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Both prescription and unregulated opioids contribute to toxicity deaths, but the proportion of these substances has shifted significantly over time, the researchers argue. For example, from 2020 to early 2023, fentanyl from the unregulated drug supply was linked to over 80 per cent of opioid-related deaths, the study said.

The study suggested that the surge in fentanyl combined with the COVID-19 pandemic may have contributed to a “significant increase” in the number of opioid-related deaths.

This includes reduced access to harm reduction programs and border restrictions that may have increased the toxicity of the drug supply, the researchers suggested.

“The pandemic exacerbated feelings of anxiety, uncertainty, and loneliness, contributing to increased substance use globally,” the study said. “The intersection of the COVID-19 pandemic with the drug toxicity crisis in Canada has created an urgent need to better understand the patterns of opioid-related deaths across the country to inform targeted public health responses.”

The researchers also argued that amid the pandemic, people who used drugs not only faced significant decreases in access to social support and health-care services but also reported changes in patterns of drug use. This included frequently using drugs alone and a shift toward increased inhalation of drugs, which are both risk factors for opioid toxicities.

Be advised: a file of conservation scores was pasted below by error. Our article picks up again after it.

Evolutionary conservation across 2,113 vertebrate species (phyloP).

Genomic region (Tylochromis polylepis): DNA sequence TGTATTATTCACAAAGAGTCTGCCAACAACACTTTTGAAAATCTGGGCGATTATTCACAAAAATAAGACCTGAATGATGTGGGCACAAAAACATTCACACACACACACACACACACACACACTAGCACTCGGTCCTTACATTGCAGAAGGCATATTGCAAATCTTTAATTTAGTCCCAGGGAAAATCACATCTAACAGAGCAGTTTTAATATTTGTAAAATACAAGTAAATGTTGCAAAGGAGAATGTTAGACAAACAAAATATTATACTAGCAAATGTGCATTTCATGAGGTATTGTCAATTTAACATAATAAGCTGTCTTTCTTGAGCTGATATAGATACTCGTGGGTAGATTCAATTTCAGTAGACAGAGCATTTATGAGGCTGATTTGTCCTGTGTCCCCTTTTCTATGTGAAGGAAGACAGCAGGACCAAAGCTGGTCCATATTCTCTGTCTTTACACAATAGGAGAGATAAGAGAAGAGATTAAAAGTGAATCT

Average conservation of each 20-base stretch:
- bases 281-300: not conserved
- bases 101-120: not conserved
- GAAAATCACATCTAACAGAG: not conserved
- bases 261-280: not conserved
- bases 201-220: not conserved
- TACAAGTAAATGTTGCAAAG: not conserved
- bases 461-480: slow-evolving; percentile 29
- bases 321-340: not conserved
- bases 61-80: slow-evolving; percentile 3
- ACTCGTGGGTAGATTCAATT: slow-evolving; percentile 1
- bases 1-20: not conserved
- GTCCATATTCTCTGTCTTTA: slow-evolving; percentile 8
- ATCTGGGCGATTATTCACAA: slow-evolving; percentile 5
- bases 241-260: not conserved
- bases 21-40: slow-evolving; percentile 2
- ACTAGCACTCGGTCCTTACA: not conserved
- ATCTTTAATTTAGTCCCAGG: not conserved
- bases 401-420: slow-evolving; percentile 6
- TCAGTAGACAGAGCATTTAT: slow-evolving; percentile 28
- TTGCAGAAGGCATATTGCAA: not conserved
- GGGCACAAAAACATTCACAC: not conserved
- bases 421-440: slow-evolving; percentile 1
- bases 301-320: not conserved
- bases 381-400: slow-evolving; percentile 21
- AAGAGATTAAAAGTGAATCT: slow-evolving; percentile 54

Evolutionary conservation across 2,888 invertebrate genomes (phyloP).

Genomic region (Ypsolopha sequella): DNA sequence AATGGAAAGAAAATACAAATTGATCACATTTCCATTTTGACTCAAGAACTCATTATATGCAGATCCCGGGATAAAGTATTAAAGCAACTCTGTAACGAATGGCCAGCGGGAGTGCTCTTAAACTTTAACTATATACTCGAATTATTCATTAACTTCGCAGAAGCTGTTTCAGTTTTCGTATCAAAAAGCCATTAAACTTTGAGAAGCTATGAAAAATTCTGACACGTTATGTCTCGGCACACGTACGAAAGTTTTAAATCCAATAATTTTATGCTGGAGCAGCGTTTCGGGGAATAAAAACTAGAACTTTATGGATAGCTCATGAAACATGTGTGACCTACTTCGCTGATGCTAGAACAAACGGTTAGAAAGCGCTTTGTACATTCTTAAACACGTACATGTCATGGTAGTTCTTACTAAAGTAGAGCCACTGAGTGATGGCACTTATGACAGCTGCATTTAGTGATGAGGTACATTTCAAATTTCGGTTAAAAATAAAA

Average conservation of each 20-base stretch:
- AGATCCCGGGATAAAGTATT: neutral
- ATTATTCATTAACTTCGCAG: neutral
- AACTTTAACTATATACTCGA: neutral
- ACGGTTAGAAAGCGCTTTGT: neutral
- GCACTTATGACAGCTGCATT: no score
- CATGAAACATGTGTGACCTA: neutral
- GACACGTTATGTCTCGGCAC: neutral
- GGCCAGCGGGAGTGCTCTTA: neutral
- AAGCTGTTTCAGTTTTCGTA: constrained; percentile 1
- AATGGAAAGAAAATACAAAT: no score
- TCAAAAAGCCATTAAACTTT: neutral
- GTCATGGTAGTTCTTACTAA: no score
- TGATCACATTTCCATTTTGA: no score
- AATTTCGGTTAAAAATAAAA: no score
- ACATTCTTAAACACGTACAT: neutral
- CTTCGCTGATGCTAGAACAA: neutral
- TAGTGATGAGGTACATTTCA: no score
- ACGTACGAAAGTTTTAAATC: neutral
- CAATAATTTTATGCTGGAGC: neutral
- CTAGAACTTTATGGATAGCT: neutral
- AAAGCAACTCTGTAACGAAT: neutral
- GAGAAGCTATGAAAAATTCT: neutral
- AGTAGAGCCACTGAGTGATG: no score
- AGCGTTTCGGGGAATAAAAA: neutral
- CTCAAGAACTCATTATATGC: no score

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Canada has fastest growing overdose mortality rate in the world, experts say

“Right around the time of the pandemic, there was a significant increase in opioid-related deaths across the country,” Gomes said. “And that isn’t completely surprising to many of us working in this space. We expected that people would be pushed into using drugs alone more often because of a lot of the social distancing requirements and a lot of the community-based programs that had to reduce their hours or close for short periods of time. ”

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While death rates were expected to rise, she said they were not expecting the numbers would stay as high as they have been.

“We are still, even into late 2023 and early 2024, seeing death rates across Canada that are much higher than the rates that we were seeing in 2019 before the pandemic arrived,” she said.

These high numbers highlight the need to expand harm-reduction-based policies and treatment programs across Canada, Gomes said.

“These are preventable and accidental deaths, and these are people who have their whole lives ahead of them, who have so many contributions that they could have — and I’m sure wanted to make — to their families, to their communities and societies as a whole,” she said.

“And those lives have been cut short, and we are not able to see all of the wonderful things that these people could have done.”

— with files from the Canadian Press and Global News’ Katherine Ward